San Francisco Archbishop Salvatore Cordileone laments that the United States has done a better job overcoming racism than coming to terms with its long history of anti-Catholicism.

In a June 1 op-ed in the Wall Street Journal, Archbishop Cordileone writes that Catholics are “under attack” in America, noting that at least 260 attacks on church property have occurred across 43 states and the District of Columbia since May 2020.

Universally ignored is America’s “long, deep and sordid history of anti-Catholicism,” the archbishop observes, a phenomenon that continues to this day. He cites numerous recent incidents “from arson to spray-painting, beheading and toppling statues, to defacing gravestones with swastikas and anti-Catholic messages.”

Despite the magnitude of the problem, arrests in these cases, and especially prosecutions, have been “extremely rare,” Cordileone adds.

Of particular note is the unwillingness to treat these aggressions with the seriousness they deserve, he suggests.

One recent example is the case of the five vandals stormed the property of California’s Mission San Rafael in 2020 “carrying paint, tools and rope with the intention of desecrating and destroying a beloved statue of St. Junípero Serra.”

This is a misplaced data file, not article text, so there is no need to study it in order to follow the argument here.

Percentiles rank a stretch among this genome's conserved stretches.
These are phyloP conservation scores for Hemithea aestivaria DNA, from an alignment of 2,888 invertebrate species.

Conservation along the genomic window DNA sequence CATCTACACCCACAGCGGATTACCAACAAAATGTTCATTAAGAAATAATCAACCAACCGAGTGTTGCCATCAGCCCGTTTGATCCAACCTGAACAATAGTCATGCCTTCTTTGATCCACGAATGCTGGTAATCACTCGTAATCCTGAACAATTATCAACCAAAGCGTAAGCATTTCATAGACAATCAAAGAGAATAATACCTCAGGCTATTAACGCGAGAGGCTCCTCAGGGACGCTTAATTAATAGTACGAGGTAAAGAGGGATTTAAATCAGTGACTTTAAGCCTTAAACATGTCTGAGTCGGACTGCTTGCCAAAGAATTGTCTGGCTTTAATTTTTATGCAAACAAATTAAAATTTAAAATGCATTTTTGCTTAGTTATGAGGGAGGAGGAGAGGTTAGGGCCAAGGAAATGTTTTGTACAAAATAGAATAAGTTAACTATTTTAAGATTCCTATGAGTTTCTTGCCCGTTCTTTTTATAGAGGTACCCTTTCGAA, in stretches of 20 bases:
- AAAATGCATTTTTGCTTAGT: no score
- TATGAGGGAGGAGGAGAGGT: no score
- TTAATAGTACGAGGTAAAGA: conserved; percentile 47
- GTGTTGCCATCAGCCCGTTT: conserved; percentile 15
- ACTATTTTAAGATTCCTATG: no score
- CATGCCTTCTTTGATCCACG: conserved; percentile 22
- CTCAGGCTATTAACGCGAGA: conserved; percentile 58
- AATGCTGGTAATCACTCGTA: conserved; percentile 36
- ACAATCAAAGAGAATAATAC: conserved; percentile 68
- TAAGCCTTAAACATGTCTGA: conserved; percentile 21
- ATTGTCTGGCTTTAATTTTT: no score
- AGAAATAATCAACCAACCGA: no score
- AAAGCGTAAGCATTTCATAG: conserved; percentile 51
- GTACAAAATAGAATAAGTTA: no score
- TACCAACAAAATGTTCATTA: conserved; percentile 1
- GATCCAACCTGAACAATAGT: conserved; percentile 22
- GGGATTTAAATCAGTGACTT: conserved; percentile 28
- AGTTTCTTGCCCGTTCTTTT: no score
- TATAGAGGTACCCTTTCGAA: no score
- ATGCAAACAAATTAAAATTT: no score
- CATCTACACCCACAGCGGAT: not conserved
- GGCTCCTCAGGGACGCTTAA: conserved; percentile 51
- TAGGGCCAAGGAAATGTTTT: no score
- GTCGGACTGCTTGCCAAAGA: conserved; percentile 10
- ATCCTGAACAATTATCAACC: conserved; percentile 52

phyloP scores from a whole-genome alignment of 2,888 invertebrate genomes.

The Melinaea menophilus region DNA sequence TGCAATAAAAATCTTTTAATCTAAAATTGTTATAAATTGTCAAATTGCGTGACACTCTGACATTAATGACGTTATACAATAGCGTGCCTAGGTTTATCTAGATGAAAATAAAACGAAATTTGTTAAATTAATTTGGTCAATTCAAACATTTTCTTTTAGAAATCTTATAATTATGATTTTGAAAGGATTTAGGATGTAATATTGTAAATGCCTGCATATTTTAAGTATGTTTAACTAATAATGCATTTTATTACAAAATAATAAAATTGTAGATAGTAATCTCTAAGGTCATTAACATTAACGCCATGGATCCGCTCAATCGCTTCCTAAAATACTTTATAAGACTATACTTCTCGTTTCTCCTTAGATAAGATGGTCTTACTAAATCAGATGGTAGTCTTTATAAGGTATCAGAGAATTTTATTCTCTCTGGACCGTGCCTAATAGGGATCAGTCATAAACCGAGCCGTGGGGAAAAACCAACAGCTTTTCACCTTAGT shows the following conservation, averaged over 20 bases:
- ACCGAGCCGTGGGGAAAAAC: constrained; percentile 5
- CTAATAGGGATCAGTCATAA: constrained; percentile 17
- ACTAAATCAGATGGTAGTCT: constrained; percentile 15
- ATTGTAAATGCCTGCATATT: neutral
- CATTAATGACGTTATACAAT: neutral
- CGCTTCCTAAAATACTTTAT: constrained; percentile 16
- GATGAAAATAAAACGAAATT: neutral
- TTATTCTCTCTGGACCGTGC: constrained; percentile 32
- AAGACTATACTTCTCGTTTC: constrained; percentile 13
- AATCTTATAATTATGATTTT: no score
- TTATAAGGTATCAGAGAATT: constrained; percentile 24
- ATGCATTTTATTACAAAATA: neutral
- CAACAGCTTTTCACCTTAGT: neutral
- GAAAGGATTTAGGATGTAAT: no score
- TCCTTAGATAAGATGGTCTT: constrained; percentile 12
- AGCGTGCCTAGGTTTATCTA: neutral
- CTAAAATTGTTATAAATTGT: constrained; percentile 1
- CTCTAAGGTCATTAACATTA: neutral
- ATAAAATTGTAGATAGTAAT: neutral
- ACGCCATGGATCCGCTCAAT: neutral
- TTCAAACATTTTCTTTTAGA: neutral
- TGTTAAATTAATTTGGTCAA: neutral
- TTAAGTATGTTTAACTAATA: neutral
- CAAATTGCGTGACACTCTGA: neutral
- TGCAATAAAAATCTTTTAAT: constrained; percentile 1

The perpetrators were charged with felony vandalism at the time, but last month, the Marin County district attorney’s office inexplicably decided to reduce the charges to a misdemeanor.

“Catholics believe in contrition, but we also believe in justice. This is neither,” the archbishop states. “These five committed a felony, which was witnessed, recorded and widely publicized.”

He argues that a felony charge “is the least reparation that can be made to Catholics in the Bay Area who are deeply disturbed by this attack” and yet the district attorney has instead “given the signal that attacks on our houses of worship and sacred images may continue without serious legal consequence.”

“History teaches that when we don’t treat religiously or racially motivated crime seriously, we will see more and worse aggression,” he writes, noting how transgender activists have recently “threatened heinous violence against Christian ‘transphobes’ who don’t subscribe to their ideology.”

The Los Angeles Dodgers’ decision to give a “community hero” award to the anti-Catholic Sisters of Perpetual Indulgence is “the latest example of mainstreaming derision of the Catholic faith,” redolent of the worst years of the notoriously anti-Catholic Know Nothings, he warns.

Thomas D. Williams is Breitbart Rome Bureau Chief and the author of The Coming Christian Persecution.